|09:25-10:15||Practical transfer learning for NLP with spacy and
INES MONTANI, Founder of Explosion Al
|10:45-11:35||Deep understanding text-based models
ANNA WRÓBLEWSKA, PhD
Warsaw University of Technology & Applica.ai
|11:40-12:30||How to learn trusthworthy knowledge graphs? Seven problems
and seven remedies
AGNIESZKA ŁAWRYNOWICZ, PhD
Poznań University of Technology
|13:30-14:10||Simple is not easy - the overview of two
MARIA KNORPS, PhD
IF Research Polska
|14:10-15:00||Data analysis in neuroimaging
HANNA NOWICKA, PhD Candidate
|15:30-16:05||Robustness in machine vision: poking your deep learning
IRINA VIDAL MIGALLÓN
Senior Computer Vision & AI Engineer
Siemens Mobility GmbH
|16:10-16:45||Cognimates: a platform for AI coding and education
STEFANIA DRUGA [live stream]
Transfer learning has been called "NLP's ImageNet moment". Recent work has shown that models can be initialized with detailed, contextualised linguistic knowledge, drawn from huge samples of data. In this talk, I'll explain spaCy's new support for efficient and easy transfer learning.
A data scientist should not only code machine learning models, but also understand their internal mechanisms. How do we deal with problems with text modeling in business applications and research and development projects? I will show several use cases that will include detection of emotions, language abuse and others. I will also show a tool to explain suspicious results in data sets and model results.
Even though the world of data science is fascinated by LSTMs and GANs, there are many commercial projects that do not have to use such heavy artillery to provide value for the client. In my talk, I will present two projects which main purpose was to create a tool for data analysis and visualization. First is an application for constant audit and the second is Twitter explorer. Both are data-based web apps and and gave our costumers major savings, with IQR (Interquartile Range) being the most advanced statistical concept used. While building those projects we encountered architectural and technical challenges. I will present some of them with our road to solution. Our tech stack was: Python-Flask, MariaDB, Elasticsearch, Vue, Boostrap.
Neuroimaging is a rapidly advancing field which requires solving more and more complex challenges related to data analysis. Magnetic resonance scans of the brain are an invaluable source of information for clinicians and researchers but their correct analysis requires advanced statistical knowledge. In more recent years, neuroscientists have gotten access to much larger and complex datasets for which traditional ways of analysis are no longer adequate. I would like to show what kind of information we can get from neuroimages, what are the current challenges in the field and community proposed solutions.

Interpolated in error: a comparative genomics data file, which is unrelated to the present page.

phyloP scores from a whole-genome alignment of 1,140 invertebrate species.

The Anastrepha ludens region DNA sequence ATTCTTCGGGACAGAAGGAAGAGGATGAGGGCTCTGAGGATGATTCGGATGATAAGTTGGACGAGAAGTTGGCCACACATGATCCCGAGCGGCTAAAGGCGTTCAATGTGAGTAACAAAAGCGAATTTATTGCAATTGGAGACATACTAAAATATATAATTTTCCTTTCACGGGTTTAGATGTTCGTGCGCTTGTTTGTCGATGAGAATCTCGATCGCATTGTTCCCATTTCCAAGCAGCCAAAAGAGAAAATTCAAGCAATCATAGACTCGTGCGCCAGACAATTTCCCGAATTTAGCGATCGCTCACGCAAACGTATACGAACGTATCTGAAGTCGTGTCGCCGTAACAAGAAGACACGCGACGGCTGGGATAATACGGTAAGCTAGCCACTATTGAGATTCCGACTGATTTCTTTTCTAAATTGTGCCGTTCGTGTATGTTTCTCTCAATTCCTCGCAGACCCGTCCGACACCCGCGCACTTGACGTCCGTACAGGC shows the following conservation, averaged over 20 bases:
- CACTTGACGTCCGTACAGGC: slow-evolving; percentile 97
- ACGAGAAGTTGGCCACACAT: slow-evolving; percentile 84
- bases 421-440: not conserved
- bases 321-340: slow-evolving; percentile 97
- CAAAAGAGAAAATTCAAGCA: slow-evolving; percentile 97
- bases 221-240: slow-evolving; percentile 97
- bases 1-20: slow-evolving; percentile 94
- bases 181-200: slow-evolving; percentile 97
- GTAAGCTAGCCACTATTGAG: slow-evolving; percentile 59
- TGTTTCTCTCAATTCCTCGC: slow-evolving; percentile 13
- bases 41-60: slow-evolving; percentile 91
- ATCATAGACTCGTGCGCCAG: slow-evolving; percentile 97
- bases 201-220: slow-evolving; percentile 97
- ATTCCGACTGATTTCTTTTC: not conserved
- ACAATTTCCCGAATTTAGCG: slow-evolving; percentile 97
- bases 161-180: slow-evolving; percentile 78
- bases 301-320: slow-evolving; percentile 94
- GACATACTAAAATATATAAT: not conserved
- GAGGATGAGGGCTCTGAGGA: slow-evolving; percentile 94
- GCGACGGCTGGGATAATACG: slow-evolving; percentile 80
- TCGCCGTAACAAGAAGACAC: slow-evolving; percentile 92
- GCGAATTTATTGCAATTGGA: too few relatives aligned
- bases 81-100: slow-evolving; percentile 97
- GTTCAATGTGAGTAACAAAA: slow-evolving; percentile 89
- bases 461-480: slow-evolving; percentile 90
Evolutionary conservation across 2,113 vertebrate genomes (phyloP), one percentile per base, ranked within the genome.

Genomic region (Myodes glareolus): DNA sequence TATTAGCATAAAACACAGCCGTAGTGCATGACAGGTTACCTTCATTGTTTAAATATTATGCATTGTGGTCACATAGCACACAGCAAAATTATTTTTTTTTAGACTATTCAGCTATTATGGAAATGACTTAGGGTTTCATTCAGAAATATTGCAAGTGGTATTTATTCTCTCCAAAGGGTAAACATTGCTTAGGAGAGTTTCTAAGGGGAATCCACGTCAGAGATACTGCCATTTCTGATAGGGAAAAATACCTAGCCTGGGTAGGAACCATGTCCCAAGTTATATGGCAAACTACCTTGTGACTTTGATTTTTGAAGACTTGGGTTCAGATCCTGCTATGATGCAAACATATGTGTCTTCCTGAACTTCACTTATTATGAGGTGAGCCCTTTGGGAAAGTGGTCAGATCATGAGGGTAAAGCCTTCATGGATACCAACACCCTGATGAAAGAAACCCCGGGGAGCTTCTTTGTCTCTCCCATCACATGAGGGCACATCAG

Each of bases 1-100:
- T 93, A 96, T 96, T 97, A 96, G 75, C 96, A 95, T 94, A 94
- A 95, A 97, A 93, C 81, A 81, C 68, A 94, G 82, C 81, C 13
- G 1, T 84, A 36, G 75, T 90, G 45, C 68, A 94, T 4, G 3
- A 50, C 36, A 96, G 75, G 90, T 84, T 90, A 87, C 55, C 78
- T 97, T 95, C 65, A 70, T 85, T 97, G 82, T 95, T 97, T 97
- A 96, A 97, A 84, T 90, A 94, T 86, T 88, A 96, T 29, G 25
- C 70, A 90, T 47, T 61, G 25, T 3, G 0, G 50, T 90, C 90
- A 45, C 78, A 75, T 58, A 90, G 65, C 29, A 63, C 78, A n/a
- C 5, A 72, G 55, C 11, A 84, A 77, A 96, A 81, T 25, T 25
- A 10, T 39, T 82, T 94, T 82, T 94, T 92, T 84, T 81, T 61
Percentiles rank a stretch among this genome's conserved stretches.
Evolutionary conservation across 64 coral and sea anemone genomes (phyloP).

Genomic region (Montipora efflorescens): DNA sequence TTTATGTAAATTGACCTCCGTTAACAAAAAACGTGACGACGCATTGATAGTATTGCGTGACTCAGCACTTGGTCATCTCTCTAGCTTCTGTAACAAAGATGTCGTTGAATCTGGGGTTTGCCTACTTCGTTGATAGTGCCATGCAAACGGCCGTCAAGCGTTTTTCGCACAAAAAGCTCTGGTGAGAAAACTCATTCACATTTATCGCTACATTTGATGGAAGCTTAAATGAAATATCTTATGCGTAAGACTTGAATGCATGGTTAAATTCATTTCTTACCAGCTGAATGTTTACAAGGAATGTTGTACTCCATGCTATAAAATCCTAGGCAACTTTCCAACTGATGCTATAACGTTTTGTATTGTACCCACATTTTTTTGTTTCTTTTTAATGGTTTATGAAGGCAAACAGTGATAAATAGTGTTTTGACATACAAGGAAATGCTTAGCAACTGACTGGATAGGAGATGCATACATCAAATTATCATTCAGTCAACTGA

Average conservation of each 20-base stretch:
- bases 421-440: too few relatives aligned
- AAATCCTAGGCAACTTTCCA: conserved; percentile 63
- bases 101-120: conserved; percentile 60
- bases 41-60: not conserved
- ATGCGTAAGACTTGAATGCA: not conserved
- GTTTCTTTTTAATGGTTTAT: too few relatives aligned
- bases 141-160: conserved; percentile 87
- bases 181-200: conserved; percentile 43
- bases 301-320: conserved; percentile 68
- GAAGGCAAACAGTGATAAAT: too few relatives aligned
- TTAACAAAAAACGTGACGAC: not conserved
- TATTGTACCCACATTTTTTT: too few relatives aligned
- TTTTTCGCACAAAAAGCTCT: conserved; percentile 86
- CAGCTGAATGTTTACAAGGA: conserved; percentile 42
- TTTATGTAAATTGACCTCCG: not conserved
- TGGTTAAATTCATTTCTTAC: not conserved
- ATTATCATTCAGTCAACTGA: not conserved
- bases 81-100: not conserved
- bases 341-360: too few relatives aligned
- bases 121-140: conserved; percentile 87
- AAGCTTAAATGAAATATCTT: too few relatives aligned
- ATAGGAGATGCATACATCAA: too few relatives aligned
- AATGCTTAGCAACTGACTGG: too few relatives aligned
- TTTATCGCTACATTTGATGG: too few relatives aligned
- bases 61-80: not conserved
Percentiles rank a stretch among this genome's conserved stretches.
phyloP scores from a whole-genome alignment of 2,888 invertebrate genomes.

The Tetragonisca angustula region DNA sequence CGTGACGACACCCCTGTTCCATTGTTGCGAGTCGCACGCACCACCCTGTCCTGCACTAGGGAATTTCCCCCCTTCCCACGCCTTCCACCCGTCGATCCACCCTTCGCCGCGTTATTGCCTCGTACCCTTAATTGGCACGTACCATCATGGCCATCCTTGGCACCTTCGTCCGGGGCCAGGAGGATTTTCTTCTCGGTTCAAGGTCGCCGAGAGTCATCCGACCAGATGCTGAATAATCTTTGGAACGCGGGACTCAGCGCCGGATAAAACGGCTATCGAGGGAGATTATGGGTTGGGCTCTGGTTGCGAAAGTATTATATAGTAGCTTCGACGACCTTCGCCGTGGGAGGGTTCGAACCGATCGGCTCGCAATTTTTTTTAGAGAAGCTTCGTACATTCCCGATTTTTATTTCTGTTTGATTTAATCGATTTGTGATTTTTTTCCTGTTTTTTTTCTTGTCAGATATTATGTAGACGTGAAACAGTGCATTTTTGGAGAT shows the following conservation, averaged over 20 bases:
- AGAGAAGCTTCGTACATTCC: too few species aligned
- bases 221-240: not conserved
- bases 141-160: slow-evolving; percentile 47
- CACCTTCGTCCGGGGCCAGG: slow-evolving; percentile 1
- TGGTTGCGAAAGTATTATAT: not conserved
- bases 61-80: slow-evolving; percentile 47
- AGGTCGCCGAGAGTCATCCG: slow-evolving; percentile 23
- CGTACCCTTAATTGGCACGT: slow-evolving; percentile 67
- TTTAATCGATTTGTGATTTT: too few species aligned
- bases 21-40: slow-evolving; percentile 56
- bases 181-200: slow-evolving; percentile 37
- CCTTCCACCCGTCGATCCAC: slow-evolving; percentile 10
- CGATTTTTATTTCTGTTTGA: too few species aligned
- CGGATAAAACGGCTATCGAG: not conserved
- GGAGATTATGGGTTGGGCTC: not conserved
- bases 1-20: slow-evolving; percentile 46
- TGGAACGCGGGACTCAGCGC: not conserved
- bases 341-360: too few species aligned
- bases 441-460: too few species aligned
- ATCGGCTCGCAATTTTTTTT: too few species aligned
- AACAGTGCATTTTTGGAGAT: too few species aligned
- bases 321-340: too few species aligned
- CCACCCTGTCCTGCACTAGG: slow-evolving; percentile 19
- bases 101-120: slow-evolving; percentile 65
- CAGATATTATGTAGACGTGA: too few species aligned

Knowledge graphs are now routinely used for search, question answering, conversation, intelligent dashboards etc. In my talk, firstly, I will define what knowledge graphs are, giving examples of notable both community-driven and industrial knowledge graphs. Then I will explore topics of knowledge extraction for building knowledge graphs and their further development prone to various problems such as incompleteness, bias, inconsistency, ambiguity and others and I will discuss how to overcome those problems.
For several years now, industrial Computer Vision systems have been powered by Deep Learning - also in production. If we should poke our code until it breaks, why would deep learning models gets a free pass? We'll see different ways in which to poke, improve and -above all- robustify a vision model before letting it run in production.
Current artificial intelligence (AI) research efforts are driven by a society where adults see the opportunities of this new technology through the lens of old paradigms of progress. What if people could harness AI applications in novel ways that go beyond problem-solving and specific challenges. We can best begin to explore the potential of AI by inviting children to explore the infinite array of opportunities intelligent technology provides.
Young people growing up with intelligent devices have an intrinsically different understanding of how this technology is embedded in our daily lives and are more open to imagine non-prescribed ways to interact and learn from and with it. Children experience the world through play and make-believe. This sets them at an advantage to explore all possibilities of reading and making the world. In this talk I will show you examples of how children are learning with and from AI and explain why this is a crucial time to involve the next generation in the process of designing a humanistic intelligent applications.